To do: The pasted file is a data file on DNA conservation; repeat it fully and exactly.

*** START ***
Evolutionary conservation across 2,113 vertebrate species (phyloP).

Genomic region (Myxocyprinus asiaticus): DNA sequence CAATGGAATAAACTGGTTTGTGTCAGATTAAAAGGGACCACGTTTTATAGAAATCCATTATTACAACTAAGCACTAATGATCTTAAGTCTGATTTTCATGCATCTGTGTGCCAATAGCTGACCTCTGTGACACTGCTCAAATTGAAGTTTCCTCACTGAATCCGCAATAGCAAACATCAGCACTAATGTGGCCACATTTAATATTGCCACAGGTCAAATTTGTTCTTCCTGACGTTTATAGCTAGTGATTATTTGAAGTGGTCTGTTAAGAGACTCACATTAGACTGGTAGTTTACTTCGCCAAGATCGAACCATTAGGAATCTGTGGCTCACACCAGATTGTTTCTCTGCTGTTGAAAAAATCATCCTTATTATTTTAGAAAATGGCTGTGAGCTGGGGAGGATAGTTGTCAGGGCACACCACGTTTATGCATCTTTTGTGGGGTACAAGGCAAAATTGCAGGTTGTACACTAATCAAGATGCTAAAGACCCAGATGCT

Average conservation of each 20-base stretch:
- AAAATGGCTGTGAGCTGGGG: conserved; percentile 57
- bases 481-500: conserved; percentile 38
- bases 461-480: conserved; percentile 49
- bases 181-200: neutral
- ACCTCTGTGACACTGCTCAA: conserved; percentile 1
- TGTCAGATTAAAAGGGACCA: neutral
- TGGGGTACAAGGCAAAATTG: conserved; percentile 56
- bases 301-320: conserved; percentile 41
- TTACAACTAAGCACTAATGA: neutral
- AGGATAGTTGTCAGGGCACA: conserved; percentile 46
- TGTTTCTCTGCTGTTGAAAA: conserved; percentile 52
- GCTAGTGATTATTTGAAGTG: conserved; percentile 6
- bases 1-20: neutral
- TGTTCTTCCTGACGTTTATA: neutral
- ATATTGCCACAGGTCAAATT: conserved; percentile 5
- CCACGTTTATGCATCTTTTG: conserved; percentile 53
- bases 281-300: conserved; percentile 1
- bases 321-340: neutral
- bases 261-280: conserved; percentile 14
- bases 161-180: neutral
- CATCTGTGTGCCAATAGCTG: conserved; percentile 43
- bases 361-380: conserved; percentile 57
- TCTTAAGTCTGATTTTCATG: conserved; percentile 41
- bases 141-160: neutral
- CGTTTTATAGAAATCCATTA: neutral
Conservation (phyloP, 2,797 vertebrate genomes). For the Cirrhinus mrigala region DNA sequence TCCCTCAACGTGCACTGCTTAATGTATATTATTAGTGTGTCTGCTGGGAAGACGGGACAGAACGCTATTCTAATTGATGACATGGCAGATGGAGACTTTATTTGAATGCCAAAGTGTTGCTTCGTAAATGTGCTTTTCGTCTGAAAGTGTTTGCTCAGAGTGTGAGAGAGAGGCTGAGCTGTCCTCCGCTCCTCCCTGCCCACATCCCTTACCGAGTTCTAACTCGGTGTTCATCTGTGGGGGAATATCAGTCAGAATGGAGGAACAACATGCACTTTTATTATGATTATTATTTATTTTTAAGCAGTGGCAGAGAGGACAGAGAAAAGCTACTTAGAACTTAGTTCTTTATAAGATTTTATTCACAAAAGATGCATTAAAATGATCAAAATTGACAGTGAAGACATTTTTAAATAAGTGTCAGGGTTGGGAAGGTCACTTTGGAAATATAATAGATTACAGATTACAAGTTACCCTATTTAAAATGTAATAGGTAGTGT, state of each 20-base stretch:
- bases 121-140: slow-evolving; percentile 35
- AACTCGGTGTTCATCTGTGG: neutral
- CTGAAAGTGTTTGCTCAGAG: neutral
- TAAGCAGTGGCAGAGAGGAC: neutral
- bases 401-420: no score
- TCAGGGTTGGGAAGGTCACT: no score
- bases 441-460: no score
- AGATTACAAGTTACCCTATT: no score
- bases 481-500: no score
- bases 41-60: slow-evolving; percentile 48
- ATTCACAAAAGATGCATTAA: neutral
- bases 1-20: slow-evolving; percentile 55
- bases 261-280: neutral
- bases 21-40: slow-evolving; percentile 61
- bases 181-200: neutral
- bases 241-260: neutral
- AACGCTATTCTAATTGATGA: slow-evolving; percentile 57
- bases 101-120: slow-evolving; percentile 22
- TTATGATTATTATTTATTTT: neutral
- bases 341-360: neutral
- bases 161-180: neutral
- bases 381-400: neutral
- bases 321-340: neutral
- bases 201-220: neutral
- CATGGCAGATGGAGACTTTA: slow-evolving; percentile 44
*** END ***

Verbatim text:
Evolutionary conservation across 2,113 vertebrate species (phyloP).

Genomic region (Myxocyprinus asiaticus): DNA sequence CAATGGAATAAACTGGTTTGTGTCAGATTAAAAGGGACCACGTTTTATAGAAATCCATTATTACAACTAAGCACTAATGATCTTAAGTCTGATTTTCATGCATCTGTGTGCCAATAGCTGACCTCTGTGACACTGCTCAAATTGAAGTTTCCTCACTGAATCCGCAATAGCAAACATCAGCACTAATGTGGCCACATTTAATATTGCCACAGGTCAAATTTGTTCTTCCTGACGTTTATAGCTAGTGATTATTTGAAGTGGTCTGTTAAGAGACTCACATTAGACTGGTAGTTTACTTCGCCAAGATCGAACCATTAGGAATCTGTGGCTCACACCAGATTGTTTCTCTGCTGTTGAAAAAATCATCCTTATTATTTTAGAAAATGGCTGTGAGCTGGGGAGGATAGTTGTCAGGGCACACCACGTTTATGCATCTTTTGTGGGGTACAAGGCAAAATTGCAGGTTGTACACTAATCAAGATGCTAAAGACCCAGATGCT

Average conservation of each 20-base stretch:
- AAAATGGCTGTGAGCTGGGG: conserved; percentile 57
- bases 481-500: conserved; percentile 38
- bases 461-480: conserved; percentile 49
- bases 181-200: neutral
- ACCTCTGTGACACTGCTCAA: conserved; percentile 1
- TGTCAGATTAAAAGGGACCA: neutral
- TGGGGTACAAGGCAAAATTG: conserved; percentile 56
- bases 301-320: conserved; percentile 41
- TTACAACTAAGCACTAATGA: neutral
- AGGATAGTTGTCAGGGCACA: conserved; percentile 46
- TGTTTCTCTGCTGTTGAAAA: conserved; percentile 52
- GCTAGTGATTATTTGAAGTG: conserved; percentile 6
- bases 1-20: neutral
- TGTTCTTCCTGACGTTTATA: neutral
- ATATTGCCACAGGTCAAATT: conserved; percentile 5
- CCACGTTTATGCATCTTTTG: conserved; percentile 53
- bases 281-300: conserved; percentile 1
- bases 321-340: neutral
- bases 261-280: conserved; percentile 14
- bases 161-180: neutral
- CATCTGTGTGCCAATAGCTG: conserved; percentile 43
- bases 361-380: conserved; percentile 57
- TCTTAAGTCTGATTTTCATG: conserved; percentile 41
- bases 141-160: neutral
- CGTTTTATAGAAATCCATTA: neutral
Conservation (phyloP, 2,797 vertebrate genomes). For the Cirrhinus mrigala region DNA sequence TCCCTCAACGTGCACTGCTTAATGTATATTATTAGTGTGTCTGCTGGGAAGACGGGACAGAACGCTATTCTAATTGATGACATGGCAGATGGAGACTTTATTTGAATGCCAAAGTGTTGCTTCGTAAATGTGCTTTTCGTCTGAAAGTGTTTGCTCAGAGTGTGAGAGAGAGGCTGAGCTGTCCTCCGCTCCTCCCTGCCCACATCCCTTACCGAGTTCTAACTCGGTGTTCATCTGTGGGGGAATATCAGTCAGAATGGAGGAACAACATGCACTTTTATTATGATTATTATTTATTTTTAAGCAGTGGCAGAGAGGACAGAGAAAAGCTACTTAGAACTTAGTTCTTTATAAGATTTTATTCACAAAAGATGCATTAAAATGATCAAAATTGACAGTGAAGACATTTTTAAATAAGTGTCAGGGTTGGGAAGGTCACTTTGGAAATATAATAGATTACAGATTACAAGTTACCCTATTTAAAATGTAATAGGTAGTGT, state of each 20-base stretch:
- bases 121-140: slow-evolving; percentile 35
- AACTCGGTGTTCATCTGTGG: neutral
- CTGAAAGTGTTTGCTCAGAG: neutral
- TAAGCAGTGGCAGAGAGGAC: neutral
- bases 401-420: no score
- TCAGGGTTGGGAAGGTCACT: no score
- bases 441-460: no score
- AGATTACAAGTTACCCTATT: no score
- bases 481-500: no score
- bases 41-60: slow-evolving; percentile 48
- ATTCACAAAAGATGCATTAA: neutral
- bases 1-20: slow-evolving; percentile 55
- bases 261-280: neutral
- bases 21-40: slow-evolving; percentile 61
- bases 181-200: neutral
- bases 241-260: neutral
- AACGCTATTCTAATTGATGA: slow-evolving; percentile 57
- bases 101-120: slow-evolving; percentile 22
- TTATGATTATTATTTATTTT: neutral
- bases 341-360: neutral
- bases 161-180: neutral
- bases 381-400: neutral
- bases 321-340: neutral
- bases 201-220: neutral
- CATGGCAGATGGAGACTTTA: slow-evolving; percentile 44